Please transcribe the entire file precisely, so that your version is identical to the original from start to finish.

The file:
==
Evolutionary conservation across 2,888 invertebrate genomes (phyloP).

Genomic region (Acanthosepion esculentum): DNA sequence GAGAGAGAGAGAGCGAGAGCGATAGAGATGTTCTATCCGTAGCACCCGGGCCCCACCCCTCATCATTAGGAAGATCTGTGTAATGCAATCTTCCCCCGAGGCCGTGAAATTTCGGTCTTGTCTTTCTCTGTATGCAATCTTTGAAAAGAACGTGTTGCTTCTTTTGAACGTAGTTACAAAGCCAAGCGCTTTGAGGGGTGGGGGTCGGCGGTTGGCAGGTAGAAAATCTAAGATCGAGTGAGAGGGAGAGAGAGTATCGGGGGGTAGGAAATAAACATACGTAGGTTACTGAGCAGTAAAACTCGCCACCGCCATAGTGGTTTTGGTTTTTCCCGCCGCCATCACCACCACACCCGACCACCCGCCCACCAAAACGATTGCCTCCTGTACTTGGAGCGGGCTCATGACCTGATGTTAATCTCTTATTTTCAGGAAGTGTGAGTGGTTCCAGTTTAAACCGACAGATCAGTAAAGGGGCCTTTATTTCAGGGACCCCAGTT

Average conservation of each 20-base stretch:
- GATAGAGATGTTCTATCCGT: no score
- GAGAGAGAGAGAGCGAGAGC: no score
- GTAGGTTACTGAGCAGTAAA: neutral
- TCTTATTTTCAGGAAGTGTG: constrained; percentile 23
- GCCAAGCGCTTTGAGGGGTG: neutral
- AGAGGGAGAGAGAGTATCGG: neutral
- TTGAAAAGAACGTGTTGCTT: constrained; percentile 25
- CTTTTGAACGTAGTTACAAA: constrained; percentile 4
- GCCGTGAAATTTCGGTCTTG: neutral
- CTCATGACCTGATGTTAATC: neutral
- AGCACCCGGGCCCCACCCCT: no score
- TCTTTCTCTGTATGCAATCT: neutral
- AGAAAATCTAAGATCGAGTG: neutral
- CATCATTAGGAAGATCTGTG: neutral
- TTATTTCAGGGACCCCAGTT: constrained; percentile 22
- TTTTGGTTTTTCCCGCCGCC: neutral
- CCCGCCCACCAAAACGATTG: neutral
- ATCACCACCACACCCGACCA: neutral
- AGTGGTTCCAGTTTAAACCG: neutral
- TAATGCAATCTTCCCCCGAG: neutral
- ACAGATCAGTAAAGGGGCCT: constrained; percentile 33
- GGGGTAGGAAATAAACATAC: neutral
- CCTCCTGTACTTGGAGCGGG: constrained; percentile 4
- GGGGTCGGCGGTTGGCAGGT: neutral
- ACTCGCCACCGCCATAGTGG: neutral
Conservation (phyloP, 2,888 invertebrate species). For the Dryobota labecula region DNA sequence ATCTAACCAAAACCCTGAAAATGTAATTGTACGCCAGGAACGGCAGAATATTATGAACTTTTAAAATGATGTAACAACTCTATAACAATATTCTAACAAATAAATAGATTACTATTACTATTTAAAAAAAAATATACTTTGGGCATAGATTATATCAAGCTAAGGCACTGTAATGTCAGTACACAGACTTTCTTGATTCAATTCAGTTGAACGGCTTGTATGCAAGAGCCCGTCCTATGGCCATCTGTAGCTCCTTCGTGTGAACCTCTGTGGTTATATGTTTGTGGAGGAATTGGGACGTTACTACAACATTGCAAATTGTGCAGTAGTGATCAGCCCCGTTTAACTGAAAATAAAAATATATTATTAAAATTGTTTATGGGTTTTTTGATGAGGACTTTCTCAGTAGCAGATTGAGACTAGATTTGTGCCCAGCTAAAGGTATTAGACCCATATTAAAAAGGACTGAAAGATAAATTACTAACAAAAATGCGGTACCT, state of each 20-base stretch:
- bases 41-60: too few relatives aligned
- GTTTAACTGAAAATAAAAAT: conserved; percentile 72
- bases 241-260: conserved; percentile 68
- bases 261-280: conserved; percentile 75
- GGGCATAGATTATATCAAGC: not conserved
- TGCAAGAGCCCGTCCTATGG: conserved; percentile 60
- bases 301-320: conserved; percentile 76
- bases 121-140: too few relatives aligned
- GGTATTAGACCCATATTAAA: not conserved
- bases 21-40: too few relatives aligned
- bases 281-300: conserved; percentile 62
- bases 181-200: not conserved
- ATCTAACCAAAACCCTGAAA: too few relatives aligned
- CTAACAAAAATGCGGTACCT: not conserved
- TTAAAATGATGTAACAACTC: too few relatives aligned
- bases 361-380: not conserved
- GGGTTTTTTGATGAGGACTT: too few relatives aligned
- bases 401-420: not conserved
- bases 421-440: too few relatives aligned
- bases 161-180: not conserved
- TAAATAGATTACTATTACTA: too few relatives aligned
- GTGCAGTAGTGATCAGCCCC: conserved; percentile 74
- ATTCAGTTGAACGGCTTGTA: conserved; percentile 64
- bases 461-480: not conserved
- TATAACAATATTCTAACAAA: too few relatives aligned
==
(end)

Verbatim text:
Evolutionary conservation across 2,888 invertebrate genomes (phyloP).

Genomic region (Acanthosepion esculentum): DNA sequence GAGAGAGAGAGAGCGAGAGCGATAGAGATGTTCTATCCGTAGCACCCGGGCCCCACCCCTCATCATTAGGAAGATCTGTGTAATGCAATCTTCCCCCGAGGCCGTGAAATTTCGGTCTTGTCTTTCTCTGTATGCAATCTTTGAAAAGAACGTGTTGCTTCTTTTGAACGTAGTTACAAAGCCAAGCGCTTTGAGGGGTGGGGGTCGGCGGTTGGCAGGTAGAAAATCTAAGATCGAGTGAGAGGGAGAGAGAGTATCGGGGGGTAGGAAATAAACATACGTAGGTTACTGAGCAGTAAAACTCGCCACCGCCATAGTGGTTTTGGTTTTTCCCGCCGCCATCACCACCACACCCGACCACCCGCCCACCAAAACGATTGCCTCCTGTACTTGGAGCGGGCTCATGACCTGATGTTAATCTCTTATTTTCAGGAAGTGTGAGTGGTTCCAGTTTAAACCGACAGATCAGTAAAGGGGCCTTTATTTCAGGGACCCCAGTT

Average conservation of each 20-base stretch:
- GATAGAGATGTTCTATCCGT: no score
- GAGAGAGAGAGAGCGAGAGC: no score
- GTAGGTTACTGAGCAGTAAA: neutral
- TCTTATTTTCAGGAAGTGTG: constrained; percentile 23
- GCCAAGCGCTTTGAGGGGTG: neutral
- AGAGGGAGAGAGAGTATCGG: neutral
- TTGAAAAGAACGTGTTGCTT: constrained; percentile 25
- CTTTTGAACGTAGTTACAAA: constrained; percentile 4
- GCCGTGAAATTTCGGTCTTG: neutral
- CTCATGACCTGATGTTAATC: neutral
- AGCACCCGGGCCCCACCCCT: no score
- TCTTTCTCTGTATGCAATCT: neutral
- AGAAAATCTAAGATCGAGTG: neutral
- CATCATTAGGAAGATCTGTG: neutral
- TTATTTCAGGGACCCCAGTT: constrained; percentile 22
- TTTTGGTTTTTCCCGCCGCC: neutral
- CCCGCCCACCAAAACGATTG: neutral
- ATCACCACCACACCCGACCA: neutral
- AGTGGTTCCAGTTTAAACCG: neutral
- TAATGCAATCTTCCCCCGAG: neutral
- ACAGATCAGTAAAGGGGCCT: constrained; percentile 33
- GGGGTAGGAAATAAACATAC: neutral
- CCTCCTGTACTTGGAGCGGG: constrained; percentile 4
- GGGGTCGGCGGTTGGCAGGT: neutral
- ACTCGCCACCGCCATAGTGG: neutral
Conservation (phyloP, 2,888 invertebrate species). For the Dryobota labecula region DNA sequence ATCTAACCAAAACCCTGAAAATGTAATTGTACGCCAGGAACGGCAGAATATTATGAACTTTTAAAATGATGTAACAACTCTATAACAATATTCTAACAAATAAATAGATTACTATTACTATTTAAAAAAAAATATACTTTGGGCATAGATTATATCAAGCTAAGGCACTGTAATGTCAGTACACAGACTTTCTTGATTCAATTCAGTTGAACGGCTTGTATGCAAGAGCCCGTCCTATGGCCATCTGTAGCTCCTTCGTGTGAACCTCTGTGGTTATATGTTTGTGGAGGAATTGGGACGTTACTACAACATTGCAAATTGTGCAGTAGTGATCAGCCCCGTTTAACTGAAAATAAAAATATATTATTAAAATTGTTTATGGGTTTTTTGATGAGGACTTTCTCAGTAGCAGATTGAGACTAGATTTGTGCCCAGCTAAAGGTATTAGACCCATATTAAAAAGGACTGAAAGATAAATTACTAACAAAAATGCGGTACCT, state of each 20-base stretch:
- bases 41-60: too few relatives aligned
- GTTTAACTGAAAATAAAAAT: conserved; percentile 72
- bases 241-260: conserved; percentile 68
- bases 261-280: conserved; percentile 75
- GGGCATAGATTATATCAAGC: not conserved
- TGCAAGAGCCCGTCCTATGG: conserved; percentile 60
- bases 301-320: conserved; percentile 76
- bases 121-140: too few relatives aligned
- GGTATTAGACCCATATTAAA: not conserved
- bases 21-40: too few relatives aligned
- bases 281-300: conserved; percentile 62
- bases 181-200: not conserved
- ATCTAACCAAAACCCTGAAA: too few relatives aligned
- CTAACAAAAATGCGGTACCT: not conserved
- TTAAAATGATGTAACAACTC: too few relatives aligned
- bases 361-380: not conserved
- GGGTTTTTTGATGAGGACTT: too few relatives aligned
- bases 401-420: not conserved
- bases 421-440: too few relatives aligned
- bases 161-180: not conserved
- TAAATAGATTACTATTACTA: too few relatives aligned
- GTGCAGTAGTGATCAGCCCC: conserved; percentile 74
- ATTCAGTTGAACGGCTTGTA: conserved; percentile 64
- bases 461-480: not conserved
- TATAACAATATTCTAACAAA: too few relatives aligned